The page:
Lawyer Career Changer Profile

Charles O'Brien

American Bar

Charles O'Brien

Legal Career

MTA Solicitors, Personal Injury/ Shipping, London

New Career(s)

US Attorney - American Bar

Career Change Story

I am now a US attorney, having passed the Washington State Bar exam.

We decided to live in Seattle which meant for me that I needed to requalify in the US. I had quite a few months notice ahead of our move, so I began researching the relevant bar qualification, of Washington State, via their website and by telephone. As a UK lawyer, coming from a common law jurisdiction with more than 5 years PQE, I was allowed to turn up and sit the Bar Exam without having to attend 3 years at a US Law School. I found out that Washington State Bar exams can be taken biannually in February and July, so I signed up for a Bar Review course with a view to sitting the July 2008 exam. The application itself was quite complicated as the US are much hotter on ethics and professional responsibility then we are and so I had to be vetted as an alien, produce a certificate of Good Character from the UK Law Society and obtain affidavits of my suitability to join the profession from attorneys who have known me for 3 years or more. This was difficult from 6,000 miles away when I had just 2 weeks to get the originals and fortunately I got away with just a late fee.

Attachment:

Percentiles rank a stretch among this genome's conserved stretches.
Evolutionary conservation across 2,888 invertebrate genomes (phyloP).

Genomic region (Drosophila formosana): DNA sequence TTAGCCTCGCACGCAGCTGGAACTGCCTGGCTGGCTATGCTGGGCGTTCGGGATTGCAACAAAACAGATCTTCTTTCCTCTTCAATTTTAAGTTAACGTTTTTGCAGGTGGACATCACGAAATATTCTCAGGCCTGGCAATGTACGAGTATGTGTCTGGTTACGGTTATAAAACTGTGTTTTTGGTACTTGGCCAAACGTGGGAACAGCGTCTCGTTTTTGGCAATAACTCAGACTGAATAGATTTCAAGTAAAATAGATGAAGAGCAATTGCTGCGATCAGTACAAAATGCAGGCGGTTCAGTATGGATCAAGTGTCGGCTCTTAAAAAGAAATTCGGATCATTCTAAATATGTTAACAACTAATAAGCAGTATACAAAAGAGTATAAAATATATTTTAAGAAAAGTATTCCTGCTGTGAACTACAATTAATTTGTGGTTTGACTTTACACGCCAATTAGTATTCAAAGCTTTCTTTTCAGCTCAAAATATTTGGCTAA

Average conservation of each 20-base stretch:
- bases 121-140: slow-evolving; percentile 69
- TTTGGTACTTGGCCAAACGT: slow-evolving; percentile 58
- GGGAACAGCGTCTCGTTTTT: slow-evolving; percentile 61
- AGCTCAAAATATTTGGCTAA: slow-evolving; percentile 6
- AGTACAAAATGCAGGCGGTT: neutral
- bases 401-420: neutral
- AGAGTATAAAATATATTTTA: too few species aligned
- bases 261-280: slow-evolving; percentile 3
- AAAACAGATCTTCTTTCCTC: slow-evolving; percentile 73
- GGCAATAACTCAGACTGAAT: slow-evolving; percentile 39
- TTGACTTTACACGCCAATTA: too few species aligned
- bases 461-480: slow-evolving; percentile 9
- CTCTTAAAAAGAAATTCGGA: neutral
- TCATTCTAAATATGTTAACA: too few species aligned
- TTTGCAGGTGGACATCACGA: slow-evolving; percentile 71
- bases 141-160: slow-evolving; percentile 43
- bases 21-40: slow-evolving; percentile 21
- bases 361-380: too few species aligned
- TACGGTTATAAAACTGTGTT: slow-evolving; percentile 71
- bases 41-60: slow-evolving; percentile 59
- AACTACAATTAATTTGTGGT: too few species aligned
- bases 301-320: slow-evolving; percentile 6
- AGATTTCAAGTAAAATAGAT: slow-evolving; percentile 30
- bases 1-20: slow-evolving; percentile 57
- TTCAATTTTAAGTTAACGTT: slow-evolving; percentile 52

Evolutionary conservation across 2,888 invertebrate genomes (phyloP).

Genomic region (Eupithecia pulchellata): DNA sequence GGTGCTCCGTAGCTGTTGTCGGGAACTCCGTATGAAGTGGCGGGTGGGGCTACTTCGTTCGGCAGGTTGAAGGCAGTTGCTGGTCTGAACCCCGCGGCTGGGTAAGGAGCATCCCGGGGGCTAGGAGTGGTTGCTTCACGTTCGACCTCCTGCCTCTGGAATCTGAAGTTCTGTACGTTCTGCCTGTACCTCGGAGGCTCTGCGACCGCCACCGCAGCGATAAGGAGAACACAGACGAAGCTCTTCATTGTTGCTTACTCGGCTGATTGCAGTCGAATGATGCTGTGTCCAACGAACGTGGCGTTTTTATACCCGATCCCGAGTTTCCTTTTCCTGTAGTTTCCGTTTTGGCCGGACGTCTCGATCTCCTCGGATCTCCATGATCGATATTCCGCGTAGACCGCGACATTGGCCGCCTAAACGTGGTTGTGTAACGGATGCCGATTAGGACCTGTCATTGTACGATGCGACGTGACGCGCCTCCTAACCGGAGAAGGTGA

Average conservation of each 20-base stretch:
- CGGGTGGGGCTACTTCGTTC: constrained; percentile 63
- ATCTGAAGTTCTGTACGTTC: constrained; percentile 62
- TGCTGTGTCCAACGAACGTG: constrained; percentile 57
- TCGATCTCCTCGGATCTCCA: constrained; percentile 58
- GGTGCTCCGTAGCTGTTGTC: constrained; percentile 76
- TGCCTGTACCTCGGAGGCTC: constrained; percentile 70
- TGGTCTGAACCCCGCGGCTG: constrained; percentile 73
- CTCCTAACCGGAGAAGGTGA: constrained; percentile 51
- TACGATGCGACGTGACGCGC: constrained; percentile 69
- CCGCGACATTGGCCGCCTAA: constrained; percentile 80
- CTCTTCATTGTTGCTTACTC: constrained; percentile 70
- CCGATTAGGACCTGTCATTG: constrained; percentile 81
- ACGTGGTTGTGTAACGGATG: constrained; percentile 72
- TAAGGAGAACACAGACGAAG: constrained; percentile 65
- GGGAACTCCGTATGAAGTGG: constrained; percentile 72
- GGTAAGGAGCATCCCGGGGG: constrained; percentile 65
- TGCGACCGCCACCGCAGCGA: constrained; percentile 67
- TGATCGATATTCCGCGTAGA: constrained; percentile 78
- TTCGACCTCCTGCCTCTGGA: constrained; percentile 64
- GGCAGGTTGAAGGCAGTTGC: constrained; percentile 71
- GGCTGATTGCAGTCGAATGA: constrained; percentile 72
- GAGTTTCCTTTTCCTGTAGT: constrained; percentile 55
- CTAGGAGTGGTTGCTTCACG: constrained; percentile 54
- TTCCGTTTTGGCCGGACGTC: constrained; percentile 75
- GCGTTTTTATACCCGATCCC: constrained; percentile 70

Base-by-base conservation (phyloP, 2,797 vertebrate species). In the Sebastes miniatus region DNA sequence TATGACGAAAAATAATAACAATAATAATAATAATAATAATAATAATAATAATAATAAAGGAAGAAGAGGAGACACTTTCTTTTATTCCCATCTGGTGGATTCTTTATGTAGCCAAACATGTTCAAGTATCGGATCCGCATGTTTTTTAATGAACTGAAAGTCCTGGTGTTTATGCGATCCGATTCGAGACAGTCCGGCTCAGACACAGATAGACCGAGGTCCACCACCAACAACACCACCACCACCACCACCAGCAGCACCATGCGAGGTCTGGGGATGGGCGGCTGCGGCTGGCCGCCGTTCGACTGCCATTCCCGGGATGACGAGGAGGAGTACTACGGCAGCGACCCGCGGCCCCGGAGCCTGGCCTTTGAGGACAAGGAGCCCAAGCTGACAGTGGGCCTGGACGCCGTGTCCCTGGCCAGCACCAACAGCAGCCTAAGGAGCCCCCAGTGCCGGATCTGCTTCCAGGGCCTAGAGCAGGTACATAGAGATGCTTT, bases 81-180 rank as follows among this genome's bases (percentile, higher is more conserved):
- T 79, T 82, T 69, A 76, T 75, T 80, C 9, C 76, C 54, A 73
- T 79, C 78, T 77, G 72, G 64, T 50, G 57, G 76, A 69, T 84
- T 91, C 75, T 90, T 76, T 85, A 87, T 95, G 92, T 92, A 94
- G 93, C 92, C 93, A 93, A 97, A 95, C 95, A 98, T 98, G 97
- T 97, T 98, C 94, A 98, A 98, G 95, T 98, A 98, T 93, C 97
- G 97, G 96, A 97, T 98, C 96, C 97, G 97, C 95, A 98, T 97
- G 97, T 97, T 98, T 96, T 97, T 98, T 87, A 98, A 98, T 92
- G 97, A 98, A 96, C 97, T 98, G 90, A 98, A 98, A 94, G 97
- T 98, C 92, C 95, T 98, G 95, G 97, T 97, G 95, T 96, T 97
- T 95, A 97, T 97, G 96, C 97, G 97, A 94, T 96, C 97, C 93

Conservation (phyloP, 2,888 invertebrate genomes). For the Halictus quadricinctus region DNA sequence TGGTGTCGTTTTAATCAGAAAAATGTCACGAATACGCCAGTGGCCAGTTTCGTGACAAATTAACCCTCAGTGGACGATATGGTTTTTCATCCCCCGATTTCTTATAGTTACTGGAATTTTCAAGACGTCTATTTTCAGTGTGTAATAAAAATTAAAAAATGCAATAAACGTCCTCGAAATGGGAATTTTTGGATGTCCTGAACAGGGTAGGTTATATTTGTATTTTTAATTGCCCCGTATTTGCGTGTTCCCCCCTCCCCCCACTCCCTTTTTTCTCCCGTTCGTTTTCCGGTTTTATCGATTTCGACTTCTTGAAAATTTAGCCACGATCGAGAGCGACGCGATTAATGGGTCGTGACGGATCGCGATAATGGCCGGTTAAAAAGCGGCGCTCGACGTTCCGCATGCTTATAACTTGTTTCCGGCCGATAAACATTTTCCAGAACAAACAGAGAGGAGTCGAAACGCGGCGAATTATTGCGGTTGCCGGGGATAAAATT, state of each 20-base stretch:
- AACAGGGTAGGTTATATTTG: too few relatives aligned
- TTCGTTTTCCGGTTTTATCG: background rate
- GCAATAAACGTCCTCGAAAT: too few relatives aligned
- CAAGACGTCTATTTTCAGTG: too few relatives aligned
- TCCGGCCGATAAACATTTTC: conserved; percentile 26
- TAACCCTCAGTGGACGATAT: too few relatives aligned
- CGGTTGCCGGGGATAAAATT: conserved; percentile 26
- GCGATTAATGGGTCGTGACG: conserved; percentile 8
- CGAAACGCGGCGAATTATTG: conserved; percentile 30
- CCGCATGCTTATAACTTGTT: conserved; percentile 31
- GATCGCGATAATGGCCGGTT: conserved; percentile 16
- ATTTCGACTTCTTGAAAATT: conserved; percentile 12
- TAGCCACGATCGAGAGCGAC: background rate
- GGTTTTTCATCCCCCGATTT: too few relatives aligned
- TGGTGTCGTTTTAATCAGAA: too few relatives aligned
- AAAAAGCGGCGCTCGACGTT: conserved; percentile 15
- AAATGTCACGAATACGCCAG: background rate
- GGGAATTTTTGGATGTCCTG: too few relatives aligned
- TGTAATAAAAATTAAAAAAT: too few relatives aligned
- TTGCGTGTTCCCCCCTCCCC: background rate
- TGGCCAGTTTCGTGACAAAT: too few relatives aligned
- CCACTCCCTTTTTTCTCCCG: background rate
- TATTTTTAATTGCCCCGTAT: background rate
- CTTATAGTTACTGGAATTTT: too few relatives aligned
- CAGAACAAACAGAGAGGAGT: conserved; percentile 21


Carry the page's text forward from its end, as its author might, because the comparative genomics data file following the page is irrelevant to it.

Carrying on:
Career Change Reflections

Requalifying in the States should not present a problem for anyone qualified in the UK, so long as you have the requisite PQE (at least that was the requirement in the State of Washington) and still have the application for an intense course. It cost me about US$2,400 in fees to register with a Bar Review Course and another £1,500 or so in fees to the Washington State Bar Association. Bear in mind you are not automatically enrolled for the end of course exams, you have to register for the exams separately. Obviously, that is very different from the UK, and don't want to find you are prevented from doing the exams at the end of the course. Some State qualifications afford you reciprocal qualifications with neighbouring states, for example, I am now qualified to work in Oregon, Alaska and Washington DC. It's a tough market in the States at the moment with a lot of law firms laying people off, and I would say that it should perhaps only be undertaken if you are going that way in any event, like I was, rather than on a whim or for lifestyle reasons, particularly since you cannot simply turn up and work in the US without the necessary immigration visa to do so.